Pregnancy is a foreign feeling for first-time mamas and those who have had babies know it all too well. With that being said, whether it is your first, second, or third pregnancy, each time can be different and you may be faced with news joys and challenges. No woman has a pregnancy that is identical to the next and even as a midwife I continually learn how they can be so very different. The first trimester can begin a little rough, but as your baby grows with your body, you begin to gain an understanding of things. For a lot of mamas, the third trimester may also be uncomfortable as you grow more eager to meet your little bub. Trying to prepare for your baby, whilst maintaining a job and managing all of the minor discomforts of pregnancy is not as easy as you may think. It takes one to experience it to fully understand. Hormonal changes can also affect your mood and impact the way that you deal with common occurrences in day to day life.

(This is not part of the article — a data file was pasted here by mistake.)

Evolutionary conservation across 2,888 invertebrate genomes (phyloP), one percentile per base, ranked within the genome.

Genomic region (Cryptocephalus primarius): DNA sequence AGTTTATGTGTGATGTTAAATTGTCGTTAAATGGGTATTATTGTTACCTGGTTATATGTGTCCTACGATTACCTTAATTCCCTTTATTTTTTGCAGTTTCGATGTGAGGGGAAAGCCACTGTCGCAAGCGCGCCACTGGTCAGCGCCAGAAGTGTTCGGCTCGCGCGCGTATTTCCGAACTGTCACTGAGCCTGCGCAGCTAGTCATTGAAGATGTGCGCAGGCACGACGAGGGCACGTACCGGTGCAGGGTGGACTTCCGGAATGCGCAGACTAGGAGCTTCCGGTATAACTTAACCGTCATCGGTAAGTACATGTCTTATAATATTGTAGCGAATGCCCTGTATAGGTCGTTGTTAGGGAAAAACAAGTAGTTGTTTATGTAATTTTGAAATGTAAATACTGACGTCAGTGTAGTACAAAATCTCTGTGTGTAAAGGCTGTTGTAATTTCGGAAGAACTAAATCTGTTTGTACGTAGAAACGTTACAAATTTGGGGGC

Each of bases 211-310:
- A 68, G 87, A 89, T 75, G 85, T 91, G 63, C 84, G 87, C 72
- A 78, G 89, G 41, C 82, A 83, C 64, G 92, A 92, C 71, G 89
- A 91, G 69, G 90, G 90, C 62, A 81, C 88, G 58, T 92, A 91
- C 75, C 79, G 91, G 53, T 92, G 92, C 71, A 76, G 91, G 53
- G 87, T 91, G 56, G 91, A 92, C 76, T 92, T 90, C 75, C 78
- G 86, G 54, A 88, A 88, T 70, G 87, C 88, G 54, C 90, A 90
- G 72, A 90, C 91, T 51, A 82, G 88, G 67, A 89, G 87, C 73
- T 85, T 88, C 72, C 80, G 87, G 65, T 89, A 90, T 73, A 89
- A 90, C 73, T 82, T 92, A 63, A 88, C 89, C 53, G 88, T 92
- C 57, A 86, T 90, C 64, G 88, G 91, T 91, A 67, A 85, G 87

My advice to you is to take it as it comes and be easy on yourself. There will be days where you wish you could snap your fingers and have a baby in your arms, but mamas say all of the hard work is truly worth it in the end. Find a trusted support group and when friends or family offer support that you need- take it! A helping hand from someone you love may be all it takes to get you through those final weeks. As midwives, we are here to help! Not only do we look after clinical things but we check in on your psychosocial state and see how you are managing in your home life. If you do require further assistance there are a number of support networks and resources that we can put you in touch with. A mama growing a baby is truly mind-blowing - it's definitely not easy, yet it is still spectacular and you should be proud of how far you've come.